We almost did. I mean, of course, George W. Bush, the former governor of Texas, the guy who now does TV commercials for Halliburton. You may have forgotten this, but he almost became president. He would have, too despite losing the popular vote, if Al Gore hadn't won Florida by a mere 9,547 votes on Nov. 7, 2000.

In fact, there's a political scientist at Harvard who claims that if Florida hadn't been forced to clean up its election procedures in 1999, Gore might well have lost. One of the counties used something called a "butterfly ballot" in which it was very easy to cast a vote for the wrong candidate, and much of the state used out-of-date punch cards, like the ones that sabotaged Detroit's returns in the 1970 election.

Today, Middle East experts are pretty unanimous in saying that the best thing Gore did was to insist that al-Qaeda was, essentially a well-endowed, nihilist band of half-cult, half-killer thugs, and needed to be treated like an outlaw gang, not a nation-state.

When President Gore said that in 2001, he drew howls of protest from the Republicans, and some of their wackier members in Congress even threatened impeachment.

They said our limited invasion of Afghanistan was too weak a response. Probably the low point came when Vice President Joe Lieberman resigned.

But the strategy worked. Republicans weren't happy that it took nine months to isolate and kill Osama bin Laden in his cave. But they can't deny that the starch seemed to have gone out of al-Qaeda after that. Nobody ever wins praises or prizes for a negative. Yet it has to be observed that there was no real infringement on civil liberties in the months and years that followed.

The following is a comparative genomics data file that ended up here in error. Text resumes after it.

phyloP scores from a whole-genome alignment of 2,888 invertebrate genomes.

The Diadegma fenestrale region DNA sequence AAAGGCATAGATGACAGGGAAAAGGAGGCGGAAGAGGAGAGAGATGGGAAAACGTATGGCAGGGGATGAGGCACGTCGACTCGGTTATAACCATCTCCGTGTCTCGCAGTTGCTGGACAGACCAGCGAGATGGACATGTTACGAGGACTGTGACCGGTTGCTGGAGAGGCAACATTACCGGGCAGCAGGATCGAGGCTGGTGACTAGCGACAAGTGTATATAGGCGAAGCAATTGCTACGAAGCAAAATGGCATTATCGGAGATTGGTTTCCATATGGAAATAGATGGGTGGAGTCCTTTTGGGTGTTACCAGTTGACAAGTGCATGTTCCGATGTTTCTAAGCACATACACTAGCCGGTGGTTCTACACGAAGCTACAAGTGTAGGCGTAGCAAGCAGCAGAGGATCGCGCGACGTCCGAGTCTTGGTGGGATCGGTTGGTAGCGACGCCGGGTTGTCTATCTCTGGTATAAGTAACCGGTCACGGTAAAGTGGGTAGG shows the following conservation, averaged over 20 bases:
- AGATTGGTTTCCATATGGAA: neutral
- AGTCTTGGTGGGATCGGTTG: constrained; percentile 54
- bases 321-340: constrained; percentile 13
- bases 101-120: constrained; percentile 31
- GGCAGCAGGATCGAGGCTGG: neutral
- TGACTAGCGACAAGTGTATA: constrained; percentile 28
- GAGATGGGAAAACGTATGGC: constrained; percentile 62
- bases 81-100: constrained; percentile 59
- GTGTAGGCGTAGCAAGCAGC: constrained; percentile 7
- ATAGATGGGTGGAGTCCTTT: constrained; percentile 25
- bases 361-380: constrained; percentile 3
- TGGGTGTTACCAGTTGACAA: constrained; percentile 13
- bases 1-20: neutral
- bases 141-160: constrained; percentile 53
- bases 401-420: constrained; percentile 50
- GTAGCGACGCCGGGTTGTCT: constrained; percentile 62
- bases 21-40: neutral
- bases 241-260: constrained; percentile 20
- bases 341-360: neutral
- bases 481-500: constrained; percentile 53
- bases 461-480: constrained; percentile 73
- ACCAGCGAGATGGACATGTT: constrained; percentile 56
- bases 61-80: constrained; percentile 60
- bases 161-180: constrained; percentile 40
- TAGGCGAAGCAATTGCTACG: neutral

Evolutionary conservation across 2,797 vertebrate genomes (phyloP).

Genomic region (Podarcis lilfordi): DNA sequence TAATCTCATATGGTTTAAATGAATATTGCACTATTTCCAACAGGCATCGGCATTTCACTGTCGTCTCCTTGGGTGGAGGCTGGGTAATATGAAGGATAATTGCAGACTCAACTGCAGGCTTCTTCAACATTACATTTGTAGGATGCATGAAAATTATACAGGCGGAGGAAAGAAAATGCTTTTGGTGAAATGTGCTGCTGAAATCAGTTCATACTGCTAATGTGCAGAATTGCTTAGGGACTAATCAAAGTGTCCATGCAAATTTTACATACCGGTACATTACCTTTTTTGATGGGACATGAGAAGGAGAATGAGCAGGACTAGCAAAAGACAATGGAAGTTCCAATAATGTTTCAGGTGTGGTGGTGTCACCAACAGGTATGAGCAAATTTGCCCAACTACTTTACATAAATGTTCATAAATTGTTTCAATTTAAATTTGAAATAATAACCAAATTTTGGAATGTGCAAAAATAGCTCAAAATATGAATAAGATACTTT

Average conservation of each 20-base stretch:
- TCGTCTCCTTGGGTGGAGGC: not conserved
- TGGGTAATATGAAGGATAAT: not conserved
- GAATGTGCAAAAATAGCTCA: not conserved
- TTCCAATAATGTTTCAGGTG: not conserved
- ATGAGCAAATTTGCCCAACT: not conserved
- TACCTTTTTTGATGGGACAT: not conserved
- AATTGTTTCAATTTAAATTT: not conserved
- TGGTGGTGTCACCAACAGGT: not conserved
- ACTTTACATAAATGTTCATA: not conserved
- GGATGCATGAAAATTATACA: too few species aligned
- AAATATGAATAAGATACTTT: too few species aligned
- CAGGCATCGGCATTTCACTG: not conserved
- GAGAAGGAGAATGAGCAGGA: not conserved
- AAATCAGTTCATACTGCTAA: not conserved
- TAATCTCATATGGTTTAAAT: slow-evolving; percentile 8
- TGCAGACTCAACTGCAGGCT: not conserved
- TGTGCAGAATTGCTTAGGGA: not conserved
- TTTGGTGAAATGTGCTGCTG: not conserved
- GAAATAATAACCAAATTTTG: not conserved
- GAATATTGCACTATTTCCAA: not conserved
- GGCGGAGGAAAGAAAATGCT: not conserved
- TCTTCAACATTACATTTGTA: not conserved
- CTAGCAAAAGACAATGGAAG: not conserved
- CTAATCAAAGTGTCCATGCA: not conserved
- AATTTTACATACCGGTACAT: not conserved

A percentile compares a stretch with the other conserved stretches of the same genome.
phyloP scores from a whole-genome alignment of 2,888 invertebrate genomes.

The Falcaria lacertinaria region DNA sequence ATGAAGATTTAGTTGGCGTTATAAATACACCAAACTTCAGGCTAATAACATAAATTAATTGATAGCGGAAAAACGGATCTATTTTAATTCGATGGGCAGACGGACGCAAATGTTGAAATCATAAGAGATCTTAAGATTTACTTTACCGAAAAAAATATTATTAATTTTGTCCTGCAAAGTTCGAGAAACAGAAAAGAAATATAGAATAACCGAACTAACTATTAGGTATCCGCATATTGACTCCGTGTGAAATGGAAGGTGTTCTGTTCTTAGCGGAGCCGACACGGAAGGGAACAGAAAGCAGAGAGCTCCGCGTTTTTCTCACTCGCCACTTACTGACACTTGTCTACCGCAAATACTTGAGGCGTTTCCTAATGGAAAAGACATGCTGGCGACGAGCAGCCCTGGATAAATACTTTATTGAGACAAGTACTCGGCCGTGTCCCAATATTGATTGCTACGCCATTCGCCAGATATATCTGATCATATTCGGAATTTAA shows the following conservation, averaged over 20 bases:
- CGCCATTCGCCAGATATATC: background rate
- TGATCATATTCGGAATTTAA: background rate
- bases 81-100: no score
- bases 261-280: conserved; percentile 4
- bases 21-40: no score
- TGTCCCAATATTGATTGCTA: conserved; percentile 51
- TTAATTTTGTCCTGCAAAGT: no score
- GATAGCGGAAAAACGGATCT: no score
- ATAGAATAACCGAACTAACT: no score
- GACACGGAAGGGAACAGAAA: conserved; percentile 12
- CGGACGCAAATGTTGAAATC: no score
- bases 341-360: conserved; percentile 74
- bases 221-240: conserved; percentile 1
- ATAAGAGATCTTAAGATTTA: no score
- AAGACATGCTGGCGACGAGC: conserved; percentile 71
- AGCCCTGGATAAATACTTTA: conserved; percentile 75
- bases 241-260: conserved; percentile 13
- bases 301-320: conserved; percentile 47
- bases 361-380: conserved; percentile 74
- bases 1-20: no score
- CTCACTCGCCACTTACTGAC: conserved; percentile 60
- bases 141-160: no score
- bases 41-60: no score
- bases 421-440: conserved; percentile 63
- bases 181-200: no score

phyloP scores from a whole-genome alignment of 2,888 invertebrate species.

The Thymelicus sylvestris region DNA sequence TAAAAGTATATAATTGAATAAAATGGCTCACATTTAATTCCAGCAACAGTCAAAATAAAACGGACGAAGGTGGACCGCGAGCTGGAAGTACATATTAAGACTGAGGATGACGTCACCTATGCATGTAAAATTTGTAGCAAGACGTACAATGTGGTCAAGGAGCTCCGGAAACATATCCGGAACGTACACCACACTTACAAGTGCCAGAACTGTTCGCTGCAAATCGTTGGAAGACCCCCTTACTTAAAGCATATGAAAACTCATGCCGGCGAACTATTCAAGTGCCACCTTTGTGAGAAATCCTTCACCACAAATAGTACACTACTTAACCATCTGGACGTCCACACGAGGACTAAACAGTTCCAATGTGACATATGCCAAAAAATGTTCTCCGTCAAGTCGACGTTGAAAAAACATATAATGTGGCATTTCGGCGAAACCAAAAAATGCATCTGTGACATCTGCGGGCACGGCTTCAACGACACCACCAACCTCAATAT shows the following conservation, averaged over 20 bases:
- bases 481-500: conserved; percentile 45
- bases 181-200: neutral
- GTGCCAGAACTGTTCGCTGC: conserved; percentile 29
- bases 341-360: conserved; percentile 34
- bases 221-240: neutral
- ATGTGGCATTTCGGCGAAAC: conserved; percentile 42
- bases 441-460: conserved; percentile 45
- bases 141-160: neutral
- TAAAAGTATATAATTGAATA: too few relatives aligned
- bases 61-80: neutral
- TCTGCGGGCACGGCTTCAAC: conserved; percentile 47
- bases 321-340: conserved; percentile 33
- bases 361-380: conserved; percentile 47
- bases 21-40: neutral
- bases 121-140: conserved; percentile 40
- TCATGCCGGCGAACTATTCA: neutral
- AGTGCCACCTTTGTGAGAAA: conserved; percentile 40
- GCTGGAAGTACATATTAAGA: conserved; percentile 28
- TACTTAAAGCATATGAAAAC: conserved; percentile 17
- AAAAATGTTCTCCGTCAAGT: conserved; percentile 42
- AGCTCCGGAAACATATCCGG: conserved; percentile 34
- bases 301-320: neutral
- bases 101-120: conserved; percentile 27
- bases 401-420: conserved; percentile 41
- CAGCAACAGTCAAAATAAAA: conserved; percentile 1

No curtailment of freedom — no prison camps here, just holding pens in Afghanistan. The Afghan war and the mild recession that followed did produce three years of budget deficits that were mild by Reagan standards. But the stock market barely retreated, and by 2006 the budget once again struggled into balance.

Al Gore did make mistakes — or at least found out he couldn't please everybody. The economic rebound was strong enough by 2004 that he became the first Democrat since LBJ to win more than 400 electoral votes, burying challenger Newt Gingrich.

But in 2008, Mitt Romney managed to win the presidency in a close election by charging that the Democrats under Gore had neglected domestic concerns. He couldn't touch him on foreign policy. 

Gore's Nobel Peace Prize that year was the least surprising award in the history of the award once the United States' new respect among the Arab nations helped him broker the deal with Israeli Prime Minister Tzipi Livni that resulted, finally in a Palestinian state. Yet Americans still wanted a change after two Democratic presidents, and Romney cleverly figured out how to appeal to them.

He managed to narrowly defeat Vice President Evan Bayh by arguing that the top priority should be a national health care system like the one he had inaugurated as governor of Massachusetts.

Bayh agreed, but wanted a largely single-payer health care plan. Republicans, of course, said that was socialism.

Romney is a minority president, of course; the "True America" ticket of Ron Paul and Richard Shelby got 8 million votes, largely from libertarians and those who don't think Mormons are Christians.

But the Republicans captured Congress, and so now we have Romneycare. Interestingly, the only Democratic vote in favor of it in the U.S. Senate was cast by a charismatic second-term senator from Illinois with the unlikely name of Barack Obama. 

There are those who say we should keep our eye on him.

 

Well, that's not the world we have today. But we can dream.